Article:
Employment with Hearing Aids

fishycracker

New Member
I'm trying to get a hearing aid but I don't think my level of hearing loss is enough to be considered a disability. It's somewhere between 60 and 70 decibels in my left ear only. I'm worried when I get one and say I don't have a disability when applying for jobs, I'll get in trouble when my boss sees my hearing aid. Has this ever happened to anyone? What did you do? Did you get fired?
 

Bottesini

Old Deaf Ranter
Premium Member
I'm trying to get a hearing aid but I don't think my level of hearing loss is enough to be considered a disability. It's somewhere between 60 and 70 decibels in my left ear only. I'm worried when I get one and say I don't have a disability when applying for jobs, I'll get in trouble when my boss sees my hearing aid. Has this ever happened to anyone? What did you do? Did you get fired?
I don't understand your worries. You are not required to disclose disability.

If you can do the job, it shouldn't matter at all. Plus I note you have long hair.

So no one is going to see it.

Also, my husband is working with one deaf ear and one hearing aid. He is certainly not going to get fired for being deaf, he's good at his job.

I'm not working anymore, due to other health problems, but I did work deaf all my life, and it was not a problem.

Just don't apply for jobs where lack of hearing could be a problem.
 

Jezie

Well-Known Member
I really doubt it would be an issue... I got hired in security where they are supposed to be very observant and no one figured it out until over a year later and that is because I took it out in front of someone... People do not notice these things for they do not look....

Sent from my SM-G530T1 using AllDeaf App mobile app
 

dogmom

Well-Known Member
My husband has no hair <totally shaved head>> and has bilateral digitals.
In the way you're describing, I think you're making too much out of it.
 

DeafDucky

Well-Known Member
1. That level of loss definitely would benefit from a hearing aid.

2. I wouldn't worry about employment. The jobs I had had no issues with my deafness & hearing aids and I usually don't talk much about it anyway unless asked. If they do give you grief or cease communication (while job hunting) then perhaps that's not where you want to be.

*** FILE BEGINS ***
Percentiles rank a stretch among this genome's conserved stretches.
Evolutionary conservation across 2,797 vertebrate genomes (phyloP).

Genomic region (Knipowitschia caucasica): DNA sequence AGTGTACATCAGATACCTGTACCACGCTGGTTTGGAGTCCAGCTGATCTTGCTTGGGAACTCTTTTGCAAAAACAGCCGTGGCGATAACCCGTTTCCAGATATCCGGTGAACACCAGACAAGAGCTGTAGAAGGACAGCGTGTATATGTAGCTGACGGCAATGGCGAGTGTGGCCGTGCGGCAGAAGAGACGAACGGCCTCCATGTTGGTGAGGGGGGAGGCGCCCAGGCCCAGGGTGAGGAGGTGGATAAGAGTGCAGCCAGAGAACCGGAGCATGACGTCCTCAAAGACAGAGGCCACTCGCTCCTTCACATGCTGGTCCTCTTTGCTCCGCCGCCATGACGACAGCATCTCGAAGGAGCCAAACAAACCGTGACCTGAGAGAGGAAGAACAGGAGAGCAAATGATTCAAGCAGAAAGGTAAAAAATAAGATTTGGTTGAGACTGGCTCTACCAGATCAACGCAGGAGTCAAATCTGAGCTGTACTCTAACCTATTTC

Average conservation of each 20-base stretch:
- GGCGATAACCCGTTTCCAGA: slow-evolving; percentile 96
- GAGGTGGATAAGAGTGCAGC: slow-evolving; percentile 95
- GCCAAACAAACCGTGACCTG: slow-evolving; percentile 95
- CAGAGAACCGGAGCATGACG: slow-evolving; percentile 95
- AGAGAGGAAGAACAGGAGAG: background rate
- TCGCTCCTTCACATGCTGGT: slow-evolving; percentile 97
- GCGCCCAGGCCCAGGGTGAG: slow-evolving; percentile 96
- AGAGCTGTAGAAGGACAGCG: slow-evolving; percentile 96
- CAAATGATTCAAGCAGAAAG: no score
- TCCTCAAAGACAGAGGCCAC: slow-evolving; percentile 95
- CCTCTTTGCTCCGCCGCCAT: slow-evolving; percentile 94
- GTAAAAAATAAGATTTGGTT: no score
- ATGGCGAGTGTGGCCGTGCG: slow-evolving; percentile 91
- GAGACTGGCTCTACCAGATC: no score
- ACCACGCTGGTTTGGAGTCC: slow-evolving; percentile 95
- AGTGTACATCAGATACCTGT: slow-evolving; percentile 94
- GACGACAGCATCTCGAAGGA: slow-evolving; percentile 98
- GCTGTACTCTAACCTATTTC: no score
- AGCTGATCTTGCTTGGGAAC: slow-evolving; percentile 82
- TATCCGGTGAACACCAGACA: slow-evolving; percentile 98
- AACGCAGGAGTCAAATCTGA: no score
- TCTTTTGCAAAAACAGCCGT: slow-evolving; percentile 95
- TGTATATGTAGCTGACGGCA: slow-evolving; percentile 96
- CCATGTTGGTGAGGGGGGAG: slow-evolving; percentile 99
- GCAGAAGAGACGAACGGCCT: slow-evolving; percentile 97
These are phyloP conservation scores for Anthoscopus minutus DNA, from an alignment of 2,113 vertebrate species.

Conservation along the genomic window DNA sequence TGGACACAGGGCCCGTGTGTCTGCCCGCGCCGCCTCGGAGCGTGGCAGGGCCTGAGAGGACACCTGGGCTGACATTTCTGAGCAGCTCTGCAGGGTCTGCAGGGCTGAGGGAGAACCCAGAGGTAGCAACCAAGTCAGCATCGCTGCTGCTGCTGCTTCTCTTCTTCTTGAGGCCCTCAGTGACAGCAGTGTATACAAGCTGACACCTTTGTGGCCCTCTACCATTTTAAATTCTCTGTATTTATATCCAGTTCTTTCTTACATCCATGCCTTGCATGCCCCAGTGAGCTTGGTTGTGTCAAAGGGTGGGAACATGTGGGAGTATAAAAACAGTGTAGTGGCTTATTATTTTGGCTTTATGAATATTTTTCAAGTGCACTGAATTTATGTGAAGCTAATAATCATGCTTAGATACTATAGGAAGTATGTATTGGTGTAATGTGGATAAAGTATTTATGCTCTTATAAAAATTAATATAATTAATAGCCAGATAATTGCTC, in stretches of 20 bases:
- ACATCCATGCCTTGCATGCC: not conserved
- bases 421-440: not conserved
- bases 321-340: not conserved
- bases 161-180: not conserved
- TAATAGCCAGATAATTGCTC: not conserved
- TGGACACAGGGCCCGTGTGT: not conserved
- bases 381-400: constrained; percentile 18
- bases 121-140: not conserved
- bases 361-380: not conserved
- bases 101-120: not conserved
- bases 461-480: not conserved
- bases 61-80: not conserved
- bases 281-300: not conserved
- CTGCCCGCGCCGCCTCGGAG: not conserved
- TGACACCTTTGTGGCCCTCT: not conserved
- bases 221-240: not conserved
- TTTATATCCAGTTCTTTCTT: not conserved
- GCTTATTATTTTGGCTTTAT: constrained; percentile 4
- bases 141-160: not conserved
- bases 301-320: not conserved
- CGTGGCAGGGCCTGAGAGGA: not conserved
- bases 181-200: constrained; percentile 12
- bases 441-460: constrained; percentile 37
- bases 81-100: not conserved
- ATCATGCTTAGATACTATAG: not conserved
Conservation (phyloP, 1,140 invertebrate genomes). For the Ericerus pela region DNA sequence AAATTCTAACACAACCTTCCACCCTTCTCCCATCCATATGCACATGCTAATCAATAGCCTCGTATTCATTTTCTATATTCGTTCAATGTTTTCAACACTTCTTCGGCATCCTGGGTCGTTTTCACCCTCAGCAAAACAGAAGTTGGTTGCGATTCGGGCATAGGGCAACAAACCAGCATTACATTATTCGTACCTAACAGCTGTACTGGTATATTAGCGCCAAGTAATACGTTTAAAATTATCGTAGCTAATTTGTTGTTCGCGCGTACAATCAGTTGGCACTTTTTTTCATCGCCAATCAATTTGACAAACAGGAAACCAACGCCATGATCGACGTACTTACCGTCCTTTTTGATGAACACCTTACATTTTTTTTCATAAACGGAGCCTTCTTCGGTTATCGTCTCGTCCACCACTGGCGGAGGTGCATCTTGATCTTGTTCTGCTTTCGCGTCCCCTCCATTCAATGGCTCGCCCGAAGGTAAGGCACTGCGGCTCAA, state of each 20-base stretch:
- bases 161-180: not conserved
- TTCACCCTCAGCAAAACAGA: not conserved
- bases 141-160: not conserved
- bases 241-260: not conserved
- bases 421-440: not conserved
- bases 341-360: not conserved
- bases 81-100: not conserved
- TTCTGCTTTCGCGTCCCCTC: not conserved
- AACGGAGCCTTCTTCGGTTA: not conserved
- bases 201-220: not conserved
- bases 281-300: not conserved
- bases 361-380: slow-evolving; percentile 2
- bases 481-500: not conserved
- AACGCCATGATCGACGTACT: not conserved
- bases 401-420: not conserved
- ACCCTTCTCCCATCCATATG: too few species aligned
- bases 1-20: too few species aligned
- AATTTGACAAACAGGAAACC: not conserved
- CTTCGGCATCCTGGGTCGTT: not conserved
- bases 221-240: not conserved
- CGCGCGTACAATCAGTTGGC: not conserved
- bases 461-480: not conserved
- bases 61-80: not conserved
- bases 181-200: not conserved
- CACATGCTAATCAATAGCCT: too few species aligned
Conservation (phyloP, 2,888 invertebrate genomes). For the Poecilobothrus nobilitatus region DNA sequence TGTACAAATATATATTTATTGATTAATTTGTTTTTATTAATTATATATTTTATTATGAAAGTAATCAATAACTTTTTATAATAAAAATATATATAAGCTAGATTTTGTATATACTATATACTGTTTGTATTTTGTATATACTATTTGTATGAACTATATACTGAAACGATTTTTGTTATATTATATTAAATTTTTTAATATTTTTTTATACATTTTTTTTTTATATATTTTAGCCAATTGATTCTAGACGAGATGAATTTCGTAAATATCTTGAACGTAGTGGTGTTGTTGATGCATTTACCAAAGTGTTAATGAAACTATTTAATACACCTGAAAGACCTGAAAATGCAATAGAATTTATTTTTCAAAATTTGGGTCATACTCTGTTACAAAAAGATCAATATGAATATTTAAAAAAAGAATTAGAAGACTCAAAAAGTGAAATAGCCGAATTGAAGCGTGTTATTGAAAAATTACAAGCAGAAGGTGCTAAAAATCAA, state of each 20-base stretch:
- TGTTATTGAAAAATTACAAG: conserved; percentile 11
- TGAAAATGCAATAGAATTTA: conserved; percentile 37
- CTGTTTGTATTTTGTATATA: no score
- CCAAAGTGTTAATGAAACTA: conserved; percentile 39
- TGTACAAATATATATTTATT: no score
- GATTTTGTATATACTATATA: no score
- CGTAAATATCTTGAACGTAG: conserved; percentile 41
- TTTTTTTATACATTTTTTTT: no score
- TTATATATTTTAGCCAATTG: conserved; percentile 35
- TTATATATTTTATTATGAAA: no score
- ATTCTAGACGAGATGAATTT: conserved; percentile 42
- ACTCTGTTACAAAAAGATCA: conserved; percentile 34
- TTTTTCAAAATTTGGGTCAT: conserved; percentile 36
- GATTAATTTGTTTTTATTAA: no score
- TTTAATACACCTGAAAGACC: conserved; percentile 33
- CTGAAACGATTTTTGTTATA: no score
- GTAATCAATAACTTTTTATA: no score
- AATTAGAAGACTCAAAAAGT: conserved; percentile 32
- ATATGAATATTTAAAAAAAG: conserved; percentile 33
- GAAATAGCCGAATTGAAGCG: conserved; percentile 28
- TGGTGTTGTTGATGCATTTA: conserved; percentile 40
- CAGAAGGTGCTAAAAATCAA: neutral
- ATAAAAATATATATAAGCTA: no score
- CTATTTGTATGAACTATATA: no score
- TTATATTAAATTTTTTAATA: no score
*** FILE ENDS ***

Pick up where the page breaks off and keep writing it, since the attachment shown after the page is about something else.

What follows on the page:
Limited02

Member
Do NOT let your hearing hold you back from what you want to do! I did that for the longest time until I decided enough was enough and I then did what I wanted to do and now couldn't be happier. Over the years when I applied for jobs, I made a note in the disability section that I was hard of hearing just so it wasn't a surprise. I've never been turned away from a job because of it. The last 3 years since I made a career change (IT) they have been VERY accommodating with my hearing loss by getting me a captioning phone and anything else that will help me perform. Seriously though, do what you want and do not let your hearing stop you!
 

mikemike

Member
you don't have a job yet and you are worried?

Just go in the interview with your hearing aid.

http://www.eeoc.gov/laws/types/disability.cfm

Questions and Answers about Deafness and Hearing Impairments in the Workplace and the Americans with Disabilities Act
http://www.eeoc.gov/eeoc/publications/qa_deafness.cfm



I'm trying to get a hearing aid but I don't think my level of hearing loss is enough to be considered a disability. It's somewhere between 60 and 70 decibels in my left ear only. I'm worried when I get one and say I don't have a disability when applying for jobs, I'll get in trouble when my boss sees my hearing aid. Has this ever happened to anyone? What did you do? Did you get fired?
 

Lau2046

Well-Known Member
I'm trying to get a hearing aid but I don't think my level of hearing loss is enough to be considered a disability. It's somewhere between 60 and 70 decibels in my left ear only. I'm worried when I get one and say I don't have a disability when applying for jobs, I'll get in trouble when my boss sees my hearing aid. Has this ever happened to anyone? What did you do? Did you get fired?
Hearing aids are like wearing eyeglasses. No one cares....

Laura
 

Moondancer

Well-Known Member
I am profoundly deaf and not wearing the aid for more than 10 years. I work with the customers everyday for more than 35 years. I deal difficult sometimes but I refused to have a cochlear implant. I rather to be deaf and proud.
 

DeafNerdMommy

Well-Known Member
I thought something like that too, but I quickly learned with longer hair most people don't even see them.

Sent from my SAMSUNG-SM-N900A using AllDeaf App mobile app
 

fishycracker

New Member
I have super thin hair so length doesn't really make a difference. But some companies ask and I have heard about managers getting upset. I have a job but I'm currently looking for another job.

Sent from my SM-G900V using AllDeaf App mobile app